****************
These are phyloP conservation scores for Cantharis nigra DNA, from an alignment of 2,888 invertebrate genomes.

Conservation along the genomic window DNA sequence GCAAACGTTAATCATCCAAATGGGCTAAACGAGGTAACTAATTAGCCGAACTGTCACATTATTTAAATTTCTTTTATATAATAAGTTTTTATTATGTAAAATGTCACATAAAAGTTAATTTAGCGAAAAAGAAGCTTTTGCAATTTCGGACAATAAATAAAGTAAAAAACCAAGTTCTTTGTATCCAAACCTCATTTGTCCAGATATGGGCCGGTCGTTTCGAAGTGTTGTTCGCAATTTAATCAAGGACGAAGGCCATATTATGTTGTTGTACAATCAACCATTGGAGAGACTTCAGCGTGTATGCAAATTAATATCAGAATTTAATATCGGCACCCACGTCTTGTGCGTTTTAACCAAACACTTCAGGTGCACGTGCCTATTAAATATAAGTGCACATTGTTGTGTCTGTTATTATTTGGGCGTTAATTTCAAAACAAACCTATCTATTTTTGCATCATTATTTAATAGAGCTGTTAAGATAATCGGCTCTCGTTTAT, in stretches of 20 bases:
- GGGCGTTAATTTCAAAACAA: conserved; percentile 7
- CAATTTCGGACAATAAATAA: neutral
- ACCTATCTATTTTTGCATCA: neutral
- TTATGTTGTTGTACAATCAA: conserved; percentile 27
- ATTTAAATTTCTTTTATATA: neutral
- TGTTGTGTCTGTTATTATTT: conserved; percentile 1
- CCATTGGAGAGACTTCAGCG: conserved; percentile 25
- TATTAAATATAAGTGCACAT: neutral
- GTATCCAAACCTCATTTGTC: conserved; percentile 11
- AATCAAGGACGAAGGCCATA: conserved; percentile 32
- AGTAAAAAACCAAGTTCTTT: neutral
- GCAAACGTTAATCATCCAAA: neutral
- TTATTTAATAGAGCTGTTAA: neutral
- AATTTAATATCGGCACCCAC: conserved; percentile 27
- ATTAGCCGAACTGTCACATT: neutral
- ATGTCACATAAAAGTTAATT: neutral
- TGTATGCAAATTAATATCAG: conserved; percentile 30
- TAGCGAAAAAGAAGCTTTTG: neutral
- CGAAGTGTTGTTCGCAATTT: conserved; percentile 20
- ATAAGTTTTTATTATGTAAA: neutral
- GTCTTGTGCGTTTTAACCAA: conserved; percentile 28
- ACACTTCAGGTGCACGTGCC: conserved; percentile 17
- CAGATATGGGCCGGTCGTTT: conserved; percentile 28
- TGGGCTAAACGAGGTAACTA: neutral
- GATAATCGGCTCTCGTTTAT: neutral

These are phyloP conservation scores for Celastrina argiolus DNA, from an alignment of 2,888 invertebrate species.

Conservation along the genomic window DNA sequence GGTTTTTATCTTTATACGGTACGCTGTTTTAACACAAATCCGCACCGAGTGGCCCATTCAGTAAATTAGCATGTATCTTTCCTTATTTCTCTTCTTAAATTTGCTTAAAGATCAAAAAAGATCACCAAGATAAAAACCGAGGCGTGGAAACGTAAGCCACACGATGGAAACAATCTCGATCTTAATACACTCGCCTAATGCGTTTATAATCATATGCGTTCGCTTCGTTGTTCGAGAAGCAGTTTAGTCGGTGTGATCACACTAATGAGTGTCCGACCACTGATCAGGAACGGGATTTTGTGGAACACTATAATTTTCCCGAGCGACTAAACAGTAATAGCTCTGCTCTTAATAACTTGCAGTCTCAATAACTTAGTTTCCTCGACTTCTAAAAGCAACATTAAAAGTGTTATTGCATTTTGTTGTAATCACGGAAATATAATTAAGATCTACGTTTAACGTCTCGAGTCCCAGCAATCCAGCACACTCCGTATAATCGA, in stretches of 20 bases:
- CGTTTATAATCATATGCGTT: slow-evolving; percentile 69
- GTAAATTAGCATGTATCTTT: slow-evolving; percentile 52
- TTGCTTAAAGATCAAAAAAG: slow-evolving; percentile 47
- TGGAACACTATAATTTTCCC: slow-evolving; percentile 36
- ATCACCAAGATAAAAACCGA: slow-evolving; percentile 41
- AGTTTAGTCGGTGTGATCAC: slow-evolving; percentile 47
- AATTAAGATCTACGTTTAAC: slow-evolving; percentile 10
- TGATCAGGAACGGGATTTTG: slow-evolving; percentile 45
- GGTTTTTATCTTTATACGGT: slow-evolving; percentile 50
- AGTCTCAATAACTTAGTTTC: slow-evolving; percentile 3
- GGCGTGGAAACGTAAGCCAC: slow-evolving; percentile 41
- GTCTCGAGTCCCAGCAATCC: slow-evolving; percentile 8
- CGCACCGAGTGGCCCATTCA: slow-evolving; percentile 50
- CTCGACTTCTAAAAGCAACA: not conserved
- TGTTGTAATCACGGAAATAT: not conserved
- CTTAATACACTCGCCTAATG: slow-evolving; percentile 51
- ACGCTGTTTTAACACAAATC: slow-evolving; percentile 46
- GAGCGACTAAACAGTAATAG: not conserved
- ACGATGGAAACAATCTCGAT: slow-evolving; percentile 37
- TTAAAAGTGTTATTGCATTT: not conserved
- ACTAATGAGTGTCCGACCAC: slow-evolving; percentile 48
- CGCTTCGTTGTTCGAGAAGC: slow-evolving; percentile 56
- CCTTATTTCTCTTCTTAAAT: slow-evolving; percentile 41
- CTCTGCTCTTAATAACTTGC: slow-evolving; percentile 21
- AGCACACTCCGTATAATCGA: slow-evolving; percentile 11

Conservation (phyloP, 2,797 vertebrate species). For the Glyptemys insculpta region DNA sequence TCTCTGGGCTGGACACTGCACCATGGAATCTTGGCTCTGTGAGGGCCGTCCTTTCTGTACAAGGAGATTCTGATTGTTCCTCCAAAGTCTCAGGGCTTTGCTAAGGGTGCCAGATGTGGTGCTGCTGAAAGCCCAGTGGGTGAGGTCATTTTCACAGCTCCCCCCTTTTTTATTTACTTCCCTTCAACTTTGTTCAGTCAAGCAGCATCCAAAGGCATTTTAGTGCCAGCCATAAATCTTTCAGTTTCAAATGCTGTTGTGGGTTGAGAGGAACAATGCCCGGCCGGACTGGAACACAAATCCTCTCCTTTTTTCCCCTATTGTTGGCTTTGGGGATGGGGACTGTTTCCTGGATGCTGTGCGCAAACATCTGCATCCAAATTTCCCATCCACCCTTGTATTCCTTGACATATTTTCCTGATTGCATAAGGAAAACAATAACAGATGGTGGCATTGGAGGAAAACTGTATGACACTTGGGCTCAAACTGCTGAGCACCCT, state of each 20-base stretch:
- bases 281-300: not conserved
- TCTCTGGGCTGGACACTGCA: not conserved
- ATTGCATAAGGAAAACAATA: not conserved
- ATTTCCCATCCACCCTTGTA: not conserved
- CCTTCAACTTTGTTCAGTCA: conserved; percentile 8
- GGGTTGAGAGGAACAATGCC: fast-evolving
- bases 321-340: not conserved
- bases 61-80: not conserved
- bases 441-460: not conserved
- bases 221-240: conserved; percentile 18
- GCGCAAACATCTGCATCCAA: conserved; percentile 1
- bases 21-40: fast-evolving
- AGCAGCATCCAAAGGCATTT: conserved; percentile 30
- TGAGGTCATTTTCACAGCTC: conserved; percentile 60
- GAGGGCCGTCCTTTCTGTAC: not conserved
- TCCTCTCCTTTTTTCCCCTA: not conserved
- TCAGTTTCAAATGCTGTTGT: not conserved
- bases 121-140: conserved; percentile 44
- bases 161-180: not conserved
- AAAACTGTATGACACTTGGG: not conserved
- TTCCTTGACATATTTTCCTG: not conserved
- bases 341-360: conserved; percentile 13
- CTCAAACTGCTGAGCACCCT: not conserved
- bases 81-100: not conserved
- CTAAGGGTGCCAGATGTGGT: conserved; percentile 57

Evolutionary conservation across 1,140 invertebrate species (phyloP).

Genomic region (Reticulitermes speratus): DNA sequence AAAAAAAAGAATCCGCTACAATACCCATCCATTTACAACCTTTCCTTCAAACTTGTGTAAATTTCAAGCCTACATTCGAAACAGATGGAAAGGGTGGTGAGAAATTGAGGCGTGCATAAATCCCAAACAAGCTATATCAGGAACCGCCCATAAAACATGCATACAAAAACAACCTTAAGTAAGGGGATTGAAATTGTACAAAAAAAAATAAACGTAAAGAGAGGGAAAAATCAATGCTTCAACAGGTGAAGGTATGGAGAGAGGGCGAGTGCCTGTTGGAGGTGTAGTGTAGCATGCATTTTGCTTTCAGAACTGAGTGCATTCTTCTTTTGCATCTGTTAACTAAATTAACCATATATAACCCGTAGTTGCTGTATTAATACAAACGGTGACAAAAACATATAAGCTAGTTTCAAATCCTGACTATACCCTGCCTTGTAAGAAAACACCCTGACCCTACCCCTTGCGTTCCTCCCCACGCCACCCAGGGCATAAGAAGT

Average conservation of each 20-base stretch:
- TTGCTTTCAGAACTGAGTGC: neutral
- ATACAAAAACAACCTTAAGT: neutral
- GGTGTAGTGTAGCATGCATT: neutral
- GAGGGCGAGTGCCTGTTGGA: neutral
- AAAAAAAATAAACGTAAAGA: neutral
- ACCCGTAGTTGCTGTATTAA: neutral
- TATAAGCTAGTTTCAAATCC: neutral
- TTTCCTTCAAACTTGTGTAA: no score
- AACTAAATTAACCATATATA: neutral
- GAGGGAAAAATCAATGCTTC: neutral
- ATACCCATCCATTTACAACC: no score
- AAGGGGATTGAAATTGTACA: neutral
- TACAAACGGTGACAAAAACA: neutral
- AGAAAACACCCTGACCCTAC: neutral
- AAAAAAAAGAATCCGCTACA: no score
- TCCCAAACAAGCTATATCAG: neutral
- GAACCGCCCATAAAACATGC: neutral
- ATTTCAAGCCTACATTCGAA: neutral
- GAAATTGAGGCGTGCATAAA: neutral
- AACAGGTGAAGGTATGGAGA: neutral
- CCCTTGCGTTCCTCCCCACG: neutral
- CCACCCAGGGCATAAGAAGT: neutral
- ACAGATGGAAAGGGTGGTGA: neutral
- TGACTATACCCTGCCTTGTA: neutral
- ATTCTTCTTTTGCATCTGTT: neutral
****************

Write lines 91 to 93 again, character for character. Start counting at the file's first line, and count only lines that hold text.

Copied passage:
- TTTCCTTCAAACTTGTGTAA: no score
- AACTAAATTAACCATATATA: neutral
- GAGGGAAAAATCAATGCTTC: neutral